• On 8 October 2014, an email storm of over 3,000 messages, including both spam and student comments, reached University College London's 26,000 students. Dubbed "Bellogate", the email chain was started by a prank email sent from an anonymous user pretending to be the provost.[8]
  • On 26 August 2015, Thomson Reuters, a media and information firm, experienced a "reply all" email storm reaching out to over 33,000 employees.[9] Seven hours later, the original email resulted in nearly 23 million emails. The storm was initiated by an employee located in the Philippines requesting his phone to be re-activated. Employees from all over the globe took to social media trending the hashtag #ReutersReplyAllGate.
  • On 2 October 2015, Atos, a European IT services corporation, experienced a "reply all" email storm. In about one hour, 379 emails were sent to an email distribution list with 91,053 employees, leading to more than 34.5 million emails. The storm was initiated by an employee located in India, requesting a password reset for a machine.[10]
  • In late August 2016, The New York Times internal email system experienced an email storm; this resulted in an article published in the 2 September edition, titled "When I'm Mistakenly Put on an Email Chain, Should I Hit 'Reply All' Asking to Be Removed?",[11] and where the content was only: "No."
  • On 14 November 2016, the UK National Health Service NHSmail system experienced an email storm when an IT contractor at Croydon NHS sent a "test email" to everyone in the organisation—approximately 840,000 people. This resulted in an estimated 500 million email messages sent between 08:29 and 09:45 on 14 November 2016.[12]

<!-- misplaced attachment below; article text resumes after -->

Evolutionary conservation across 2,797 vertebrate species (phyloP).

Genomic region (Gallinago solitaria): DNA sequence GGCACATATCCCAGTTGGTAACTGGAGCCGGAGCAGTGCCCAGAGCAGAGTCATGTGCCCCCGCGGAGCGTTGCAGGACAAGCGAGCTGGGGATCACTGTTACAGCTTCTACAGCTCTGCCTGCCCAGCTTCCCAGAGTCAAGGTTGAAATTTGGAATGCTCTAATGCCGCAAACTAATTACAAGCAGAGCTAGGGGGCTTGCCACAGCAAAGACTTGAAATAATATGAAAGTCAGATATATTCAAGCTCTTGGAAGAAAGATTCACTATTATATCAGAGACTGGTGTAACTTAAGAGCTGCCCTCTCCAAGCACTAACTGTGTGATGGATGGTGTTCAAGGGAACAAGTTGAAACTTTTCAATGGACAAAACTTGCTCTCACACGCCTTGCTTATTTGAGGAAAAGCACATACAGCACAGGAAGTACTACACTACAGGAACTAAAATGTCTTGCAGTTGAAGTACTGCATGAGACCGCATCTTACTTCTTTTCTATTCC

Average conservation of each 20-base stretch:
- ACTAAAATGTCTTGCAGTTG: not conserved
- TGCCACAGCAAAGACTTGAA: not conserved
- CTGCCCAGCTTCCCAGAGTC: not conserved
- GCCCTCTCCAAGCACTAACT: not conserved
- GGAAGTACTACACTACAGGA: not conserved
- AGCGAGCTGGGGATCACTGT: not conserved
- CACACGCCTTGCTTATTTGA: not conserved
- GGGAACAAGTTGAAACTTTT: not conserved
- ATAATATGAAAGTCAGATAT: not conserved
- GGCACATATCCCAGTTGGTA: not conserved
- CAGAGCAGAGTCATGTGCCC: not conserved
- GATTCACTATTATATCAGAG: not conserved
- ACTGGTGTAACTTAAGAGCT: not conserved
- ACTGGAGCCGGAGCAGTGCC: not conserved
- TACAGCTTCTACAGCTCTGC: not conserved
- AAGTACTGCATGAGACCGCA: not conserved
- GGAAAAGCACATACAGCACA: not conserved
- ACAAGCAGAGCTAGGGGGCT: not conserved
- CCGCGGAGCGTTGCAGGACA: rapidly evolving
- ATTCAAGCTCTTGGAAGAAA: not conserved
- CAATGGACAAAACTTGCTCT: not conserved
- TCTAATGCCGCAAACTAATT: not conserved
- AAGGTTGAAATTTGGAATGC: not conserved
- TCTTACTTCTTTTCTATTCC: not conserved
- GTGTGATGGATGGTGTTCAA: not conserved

• On 7 December 2018, the Utah state government experienced an email storm originating in a holiday potluck invite that was mistakenly sent to 25,000 state employees, nearly the entire state workforce. Utah Lieutenant Governor Spencer Cox called it "an emergency".[13]
  • On 24 January 2019, GitHub notifications caused a large number of emails at Microsoft. There is a GitHub group called @Microsoft/everyone that the notifications were sent to. To make things worse, replying to the notifications automatically resubscribed the user.[14]
  • On 28 May 2019, an employee at the United States House of Representatives sent out a message to an email group called "Work Place Rights 2019". The group contained every single House employee's contact. The email replies lasted over two hours.[15]
  • On 28 August 2019, a State Farm agent team member emailed all team members and agents nationwide. This triggered a massive response resulting in approximately 25,000 emails being sent to all users, and caused delays in sending and receiving emails.[citation needed]
  • On 28 January 2021, a US Army civilian replied to a message from 5 January that originally contained instructions to activate a Microsoft 365 feature on the DoD system. The mailing list had over 74,000 Army servicemembers and support civilians. Because servicemembers can be disciplined for the content of their messages, they took creative steps to inject humor into seemingly benign replies.[16]
  • On 13 April 2022, Atos, a European IT services corporation, experienced another "reply all" email storm. In about two hours, 134 emails were sent to an email distribution list with over 109,000 employees, leading to more than 14.5 million emails. The storm was initiated by an employee located in Netherlands, announcing their leave from the company and selling their car.